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Product Details

  • Paperback: 336 pages
  • Publisher: McGraw-Hill; 2nd Revised & enlarged edition (June 21, 2010)
  • Language: English
  • ISBN-10: 0071700781
  • ISBN-13: 978-0071700788
  • Product Dimensions: 8.9 x 5.9 x 0.9 inches
  • Shipping Weight: 1 pounds (View shipping rates and policies)
  • Average Customer Review: 4.5 out of 5 stars  See all reviews (30 customer reviews)
  • Amazon Best Sellers Rank: #19,559 in Books (See Top 100 in Books)

Editorial Reviews

About the Author

Richard A. Ferri, CFA, is president and senior portfolio manager of Portfolio Solutions, LLC, and an adjunct professor of finance at Walsh College in Michigan. He is the author of Protecting Your Wealth in Good Times and Bad, All About Index Funds, and Serious Money: Straight Talk About Investing for Retirement. Ferri is regularly quoted in the media including the Wall Street Journal, Barrons, Businessweek, and Forbes. He has appeared on many financial radio shows and television programs and is a frequent speaker at advisor industry events.

More About the Author

Richard Ferri is the founder of Portfolio Solutions, LLC (www.portfoliosolutions.com), a low-fee investment advisory firm based Troy, MI. Portfolio Solutions manages close to $1 billion in separately managed accounts for high-net-worth individuals, families, non-profit organizations, and corporate pension plans. The firm specializes in analyzing and using low-cost and tax-efficient index funds and ETFs to build wealth for clients.

Mr. Ferri earned a Bachelor of Science degree in Business Administration from the University of Rhode Island and a Master of Science degree in Finance from Walsh College. He also holds the designation of Chartered Financial Analyst (CFA). Prior to joining the investment community in 1988, Rick served as an officer and jet pilot in the U.S. Marine Corps and is now retired from the Marine Corps Reserve.

Customer Reviews

4.5 out of 5 stars
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See all 30 customer reviews
Gave me quite a bit of good information all in one place.
bgpl
It`s an excellent book about investing in general, written in such a way that even the layman can understand the principles of asset allocation.
Angelo Freitas
Ferri does a great job of detailing how to approach asset allocation.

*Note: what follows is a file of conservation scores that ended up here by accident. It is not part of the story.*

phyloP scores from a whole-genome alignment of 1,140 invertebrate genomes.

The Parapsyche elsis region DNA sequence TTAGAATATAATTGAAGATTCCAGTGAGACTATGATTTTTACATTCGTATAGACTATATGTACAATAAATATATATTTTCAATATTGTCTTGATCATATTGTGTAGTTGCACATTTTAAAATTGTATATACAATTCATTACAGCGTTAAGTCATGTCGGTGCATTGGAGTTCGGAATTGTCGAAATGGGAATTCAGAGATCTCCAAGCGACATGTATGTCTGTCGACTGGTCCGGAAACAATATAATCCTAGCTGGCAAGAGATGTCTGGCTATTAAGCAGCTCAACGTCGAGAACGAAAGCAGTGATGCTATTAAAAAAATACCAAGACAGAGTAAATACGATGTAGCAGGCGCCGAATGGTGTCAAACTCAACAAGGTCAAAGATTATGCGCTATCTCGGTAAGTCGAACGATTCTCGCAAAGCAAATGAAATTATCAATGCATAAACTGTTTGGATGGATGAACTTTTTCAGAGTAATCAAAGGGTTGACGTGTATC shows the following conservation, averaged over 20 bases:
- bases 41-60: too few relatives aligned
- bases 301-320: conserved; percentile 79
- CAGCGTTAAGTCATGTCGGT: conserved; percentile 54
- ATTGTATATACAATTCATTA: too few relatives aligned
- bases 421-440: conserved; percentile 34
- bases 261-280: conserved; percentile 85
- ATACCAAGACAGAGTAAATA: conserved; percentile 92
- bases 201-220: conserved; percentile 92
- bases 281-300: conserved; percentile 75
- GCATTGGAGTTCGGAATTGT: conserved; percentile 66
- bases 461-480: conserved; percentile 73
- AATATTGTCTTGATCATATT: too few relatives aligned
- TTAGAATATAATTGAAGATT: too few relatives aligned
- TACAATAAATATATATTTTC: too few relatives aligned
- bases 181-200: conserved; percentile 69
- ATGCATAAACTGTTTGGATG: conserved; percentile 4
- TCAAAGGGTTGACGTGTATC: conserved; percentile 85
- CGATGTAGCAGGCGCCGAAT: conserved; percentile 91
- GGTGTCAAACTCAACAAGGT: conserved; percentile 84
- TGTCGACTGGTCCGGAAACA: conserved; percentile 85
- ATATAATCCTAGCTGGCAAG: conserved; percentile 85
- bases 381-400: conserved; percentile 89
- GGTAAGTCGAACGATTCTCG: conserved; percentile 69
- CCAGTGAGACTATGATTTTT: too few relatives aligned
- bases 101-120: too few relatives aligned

anon

Most Helpful Customer Reviews

17 of 19 people found the following review helpful By Karl B on May 27, 2011
Format: Paperback
I just finished the outstanding book, All About Asset Allocation, by Richard Ferri. While I am well versed on the topic, I still learned quite a bit as Ferri goes went into detail on every facet of the practice. The only negative was that there seemed to be a lot of repetition, but given how important this topic is, a little repetition is a good thing. Ferri excelled in providing plenty of low-cost providers of index funds to be used in your asset allocation plan, but fell short of suggesting many ETFs as the selection at the time of publication was not as extensive as it is now, 2006 (first edition).

If you want a step-by-step manual on proper asset allocation, this is your guide. Each chapter guides you along as you build fund by fund until you have a portfolio of up to 12 different asset classes by the end of the book. There are plenty of examples on where the research originated from (Fama and French, Markowitz, and more) and makes for an enjoyable and quick read. His other books are just as helpful.
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34 of 42 people found the following review helpful By AmazonGuy on August 2, 2011
Format: Paperback Verified Purchase
This is a great book for someone looking to assemble their portfolio and not only successfully diversify it, but understand WHY diversification among asset classes works to reduce risk and increase returns.

My only real complaint is that it's sloppy - thus the three stars. I almost had to put the book down because I found so many spelling and grammatical errors in the first chapter. It was very distracting to me.

One has to wonder if this book was even proofread. (I think one or two errors in an entire volume is somewhat acceptable, but not the level of errors seen here.) I asked myself "Can I take the advice of such a careless author?" But in the end I think the concepts are mostly sound and it's a helpful intro.

But please, do a revision and fix all the errors!
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11 of 12 people found the following review helpful By Andrew Gurman on February 10, 2013